More Tablet woven bands in Sakrale Gewänder des Mittelalters

Here are the details on the further tablet woven bands I found when going through Sakrale Gewänder des Mittelalters. In addition there were a few that mentioned tablet woven bands without giving any details on their composition, and many more that mentioned "gold bands" which I assume were probably tablet woven.

5. Two fragments of a cingulum (Augsburg, Diocesan Museum, late 9th century)

a) Red tablet-woven silk band with narrow, yellow-green edges. Inscription, created through different directions of the warp strands: IN NOMINE DOMINI AILBECUND VE ... VXPI (Christ) IHEV (Jesus) NOSTRI IN NOMINE DOME (Domini). The end of the band is bound with gold bands. In the middle of the band are sewn on little silver frames (5x4cm), in which under glass one finds a piece of silk (probably little bits of the sewn-on stripes from b). On the back side of the silver frame, seal impressions. Length 123.5cm, width 3.8cm. Materially and technically belonging together with Queen Hemma's gird…

Catalogue of Sakrale Gewänder des Mittelalters

As I mentioned a few weeks ago, here's a list of the contents of Sakrale Gewänder des Mittelalters, in case it's of use to anyone. If anyone happens to be interested in one of the items here let me know and I'll provide the text and/or picture(s) of the item in question. It's a bit long so it's after the jump. Sorry for any oddities in the translation. Items in italics come with pictures.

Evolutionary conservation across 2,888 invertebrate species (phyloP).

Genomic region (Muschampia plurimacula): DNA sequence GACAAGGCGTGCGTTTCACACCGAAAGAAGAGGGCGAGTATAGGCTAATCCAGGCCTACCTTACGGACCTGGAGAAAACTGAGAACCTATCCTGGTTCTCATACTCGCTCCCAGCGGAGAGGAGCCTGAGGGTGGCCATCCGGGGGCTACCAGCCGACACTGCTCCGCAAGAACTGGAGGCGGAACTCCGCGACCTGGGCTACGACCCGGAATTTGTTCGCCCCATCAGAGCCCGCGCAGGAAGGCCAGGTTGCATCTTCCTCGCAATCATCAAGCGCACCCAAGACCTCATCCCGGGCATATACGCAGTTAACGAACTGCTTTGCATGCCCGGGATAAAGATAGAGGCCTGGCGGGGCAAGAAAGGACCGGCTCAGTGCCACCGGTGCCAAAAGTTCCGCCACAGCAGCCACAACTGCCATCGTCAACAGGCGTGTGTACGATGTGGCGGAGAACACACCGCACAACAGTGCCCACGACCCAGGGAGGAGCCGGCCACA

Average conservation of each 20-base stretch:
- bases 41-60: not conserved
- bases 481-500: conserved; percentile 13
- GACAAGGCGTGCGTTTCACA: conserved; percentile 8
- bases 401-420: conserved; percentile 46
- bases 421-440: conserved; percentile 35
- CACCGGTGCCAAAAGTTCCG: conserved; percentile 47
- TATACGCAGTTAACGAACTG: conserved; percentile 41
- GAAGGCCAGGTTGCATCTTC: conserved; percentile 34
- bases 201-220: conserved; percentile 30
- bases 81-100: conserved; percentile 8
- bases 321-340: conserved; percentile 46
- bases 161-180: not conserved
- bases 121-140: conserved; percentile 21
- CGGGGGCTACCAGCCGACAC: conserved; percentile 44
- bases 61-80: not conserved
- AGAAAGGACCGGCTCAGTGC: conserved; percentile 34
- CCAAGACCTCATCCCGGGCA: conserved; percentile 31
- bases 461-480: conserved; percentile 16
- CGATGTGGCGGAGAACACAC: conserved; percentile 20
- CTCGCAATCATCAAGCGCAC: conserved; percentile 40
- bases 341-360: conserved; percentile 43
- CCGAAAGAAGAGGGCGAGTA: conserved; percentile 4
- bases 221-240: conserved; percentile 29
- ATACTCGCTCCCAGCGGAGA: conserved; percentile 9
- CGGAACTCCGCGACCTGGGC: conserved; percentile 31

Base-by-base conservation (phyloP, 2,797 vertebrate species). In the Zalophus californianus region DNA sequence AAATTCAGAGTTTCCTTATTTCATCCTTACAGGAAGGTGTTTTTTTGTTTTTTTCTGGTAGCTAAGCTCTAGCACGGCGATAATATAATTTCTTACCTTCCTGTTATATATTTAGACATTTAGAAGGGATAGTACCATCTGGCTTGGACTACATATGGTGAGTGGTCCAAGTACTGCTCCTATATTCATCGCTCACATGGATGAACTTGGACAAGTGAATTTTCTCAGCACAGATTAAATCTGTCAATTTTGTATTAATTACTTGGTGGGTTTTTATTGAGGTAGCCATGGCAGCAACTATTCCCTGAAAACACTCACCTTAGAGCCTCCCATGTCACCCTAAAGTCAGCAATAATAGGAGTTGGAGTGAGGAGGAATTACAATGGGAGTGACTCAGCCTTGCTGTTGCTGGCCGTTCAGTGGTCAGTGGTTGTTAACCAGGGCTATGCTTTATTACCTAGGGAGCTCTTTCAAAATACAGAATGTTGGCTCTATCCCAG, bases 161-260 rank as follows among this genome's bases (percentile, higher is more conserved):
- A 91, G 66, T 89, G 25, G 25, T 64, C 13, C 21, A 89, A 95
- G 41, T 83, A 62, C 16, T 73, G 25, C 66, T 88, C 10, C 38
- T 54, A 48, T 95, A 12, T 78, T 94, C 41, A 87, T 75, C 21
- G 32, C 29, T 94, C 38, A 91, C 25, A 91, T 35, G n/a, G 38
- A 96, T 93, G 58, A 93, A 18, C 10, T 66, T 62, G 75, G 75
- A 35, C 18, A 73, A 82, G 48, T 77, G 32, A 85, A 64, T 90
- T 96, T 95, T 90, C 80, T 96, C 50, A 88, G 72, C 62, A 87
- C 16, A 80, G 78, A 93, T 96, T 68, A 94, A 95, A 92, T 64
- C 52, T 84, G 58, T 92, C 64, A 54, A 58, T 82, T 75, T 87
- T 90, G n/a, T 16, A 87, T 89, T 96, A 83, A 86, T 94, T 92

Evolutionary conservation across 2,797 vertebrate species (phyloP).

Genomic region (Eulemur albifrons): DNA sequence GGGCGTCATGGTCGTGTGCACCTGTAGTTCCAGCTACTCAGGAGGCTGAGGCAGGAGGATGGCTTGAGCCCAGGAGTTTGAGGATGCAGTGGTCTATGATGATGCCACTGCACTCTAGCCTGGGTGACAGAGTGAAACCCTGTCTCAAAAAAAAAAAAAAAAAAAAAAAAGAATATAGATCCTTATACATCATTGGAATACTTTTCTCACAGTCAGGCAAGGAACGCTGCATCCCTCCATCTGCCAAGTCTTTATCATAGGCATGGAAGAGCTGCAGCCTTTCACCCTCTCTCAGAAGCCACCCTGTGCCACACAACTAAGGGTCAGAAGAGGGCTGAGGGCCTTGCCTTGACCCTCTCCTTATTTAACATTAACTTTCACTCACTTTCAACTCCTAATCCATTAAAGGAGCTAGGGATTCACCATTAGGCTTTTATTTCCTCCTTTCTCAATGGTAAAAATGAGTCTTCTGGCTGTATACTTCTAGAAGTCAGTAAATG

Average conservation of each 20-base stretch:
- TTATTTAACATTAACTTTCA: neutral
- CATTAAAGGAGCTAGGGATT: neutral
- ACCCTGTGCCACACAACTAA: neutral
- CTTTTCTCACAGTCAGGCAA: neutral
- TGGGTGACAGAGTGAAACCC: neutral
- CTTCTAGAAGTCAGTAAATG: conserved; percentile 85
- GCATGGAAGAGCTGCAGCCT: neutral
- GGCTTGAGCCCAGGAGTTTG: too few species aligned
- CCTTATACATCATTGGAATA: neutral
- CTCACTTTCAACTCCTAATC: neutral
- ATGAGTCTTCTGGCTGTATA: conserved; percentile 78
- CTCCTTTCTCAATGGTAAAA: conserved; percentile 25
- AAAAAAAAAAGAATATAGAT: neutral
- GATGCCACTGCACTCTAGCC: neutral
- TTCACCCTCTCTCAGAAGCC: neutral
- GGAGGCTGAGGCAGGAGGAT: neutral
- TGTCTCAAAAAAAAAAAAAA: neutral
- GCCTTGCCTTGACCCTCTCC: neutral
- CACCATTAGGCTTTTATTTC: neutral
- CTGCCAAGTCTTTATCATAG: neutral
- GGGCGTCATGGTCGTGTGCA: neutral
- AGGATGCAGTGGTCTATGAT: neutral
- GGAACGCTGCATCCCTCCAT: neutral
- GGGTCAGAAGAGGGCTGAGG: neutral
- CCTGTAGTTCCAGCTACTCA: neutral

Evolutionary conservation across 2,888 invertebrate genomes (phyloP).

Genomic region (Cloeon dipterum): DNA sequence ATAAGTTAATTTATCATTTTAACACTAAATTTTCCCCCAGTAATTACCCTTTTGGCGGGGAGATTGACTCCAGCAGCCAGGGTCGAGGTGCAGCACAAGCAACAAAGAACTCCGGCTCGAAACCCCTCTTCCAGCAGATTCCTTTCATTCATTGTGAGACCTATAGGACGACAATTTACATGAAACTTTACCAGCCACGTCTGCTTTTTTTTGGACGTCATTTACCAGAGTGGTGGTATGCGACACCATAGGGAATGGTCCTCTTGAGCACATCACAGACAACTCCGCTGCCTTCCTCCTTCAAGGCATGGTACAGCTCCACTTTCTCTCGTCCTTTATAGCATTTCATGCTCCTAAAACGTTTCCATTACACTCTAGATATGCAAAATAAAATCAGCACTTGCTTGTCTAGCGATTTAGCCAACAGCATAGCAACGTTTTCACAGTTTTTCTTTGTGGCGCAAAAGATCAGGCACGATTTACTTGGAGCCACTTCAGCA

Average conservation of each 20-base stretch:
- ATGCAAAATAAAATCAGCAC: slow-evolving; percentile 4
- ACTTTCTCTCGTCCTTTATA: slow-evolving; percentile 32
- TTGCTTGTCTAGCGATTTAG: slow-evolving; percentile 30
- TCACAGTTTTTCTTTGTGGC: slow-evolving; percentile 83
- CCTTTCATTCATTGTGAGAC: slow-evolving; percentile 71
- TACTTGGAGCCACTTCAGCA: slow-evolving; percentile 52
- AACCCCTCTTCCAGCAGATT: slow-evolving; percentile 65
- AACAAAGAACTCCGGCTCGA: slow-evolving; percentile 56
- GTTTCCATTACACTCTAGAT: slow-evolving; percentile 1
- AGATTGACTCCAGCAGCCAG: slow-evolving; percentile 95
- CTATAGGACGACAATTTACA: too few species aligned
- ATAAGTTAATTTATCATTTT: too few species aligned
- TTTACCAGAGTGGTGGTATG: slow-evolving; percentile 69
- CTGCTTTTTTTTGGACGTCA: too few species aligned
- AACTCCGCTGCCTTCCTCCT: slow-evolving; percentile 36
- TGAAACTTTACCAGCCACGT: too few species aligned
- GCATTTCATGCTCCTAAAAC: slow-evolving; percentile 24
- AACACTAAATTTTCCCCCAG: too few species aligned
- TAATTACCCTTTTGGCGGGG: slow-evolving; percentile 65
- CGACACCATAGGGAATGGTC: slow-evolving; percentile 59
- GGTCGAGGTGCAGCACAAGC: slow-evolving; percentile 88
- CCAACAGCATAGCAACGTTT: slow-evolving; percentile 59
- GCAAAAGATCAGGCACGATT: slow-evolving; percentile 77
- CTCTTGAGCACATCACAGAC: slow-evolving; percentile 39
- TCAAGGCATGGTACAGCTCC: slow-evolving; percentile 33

While writing this up I found a few more mentions of tablet weaving, which I'll write up separately.

Viking Bobbins

As mentioned in the previous post, theses bobbins were part of the payment for the Birka 6 bands I'm making for Bjorn. They are based on an item in the Swedish Historical Museum (pictured below). In addition, they look a little like the bobbin in the picture at the end of this post, which a scene of the annunciation from a Festal Missal of Savoy (Den Haag, KB 128 D 30, fol. 37r, c. 1460).

The bobbins work well for tablet weaving, having a wide neck making them quick to wind thread onto, but a narrow profile making them easy to pass through the shed. However, lacking any notches or other way to stop them from unravelling, they do tend to unwind when in use which can be a bit annoying.

Birka 6

Warp: Dark green silk
Brocade: Spun sterling silver (Devere)
Pattern: Birka 6
Cards: 21
Width: 1.2cm
Length: 2m

This band is for Bjorn, in return for the replica Viking beater in the previous post, as well as a bone pickup stick and some antler bobbins which I will blog about shortly. It is very similar to the other Birka patterns I have done.

Bjorn supplied me with some 28 gauge sterling silver wire to use for the brocade, but I couldn't make it turn corners sharply enough. You can see my attempt to use it at left in the picture below. When that failed I turned to Devere's sterling silver metalic thread around a cotton core. It is very nice to work with, my favourite brocade thread so far. I used it double stranded.

Bjorn liked the band, originally intended for cuffs around his tunic, enough to commission more of the same- this time to go around the neck- in return for a chest, so I'm about to start on a second metre of it.


To the right are the items I have been using as a beater. The ruler is provided not for scale, but because I used it as a beater for all my projects last year. It works very well.

Above it is a bone folder. I'm told it can be bought at any craft store and is used for things like bookbinding and paper crafts (it was a gift). It also works very well, and looks unobtrusive doing it.

The top item is based on an object found at Visby which is thought to be a beater. It is pictured below and you can read about it at ArkeoDok, although apparently since that page was written the item has been more firmly identified as a tablet weaving beater.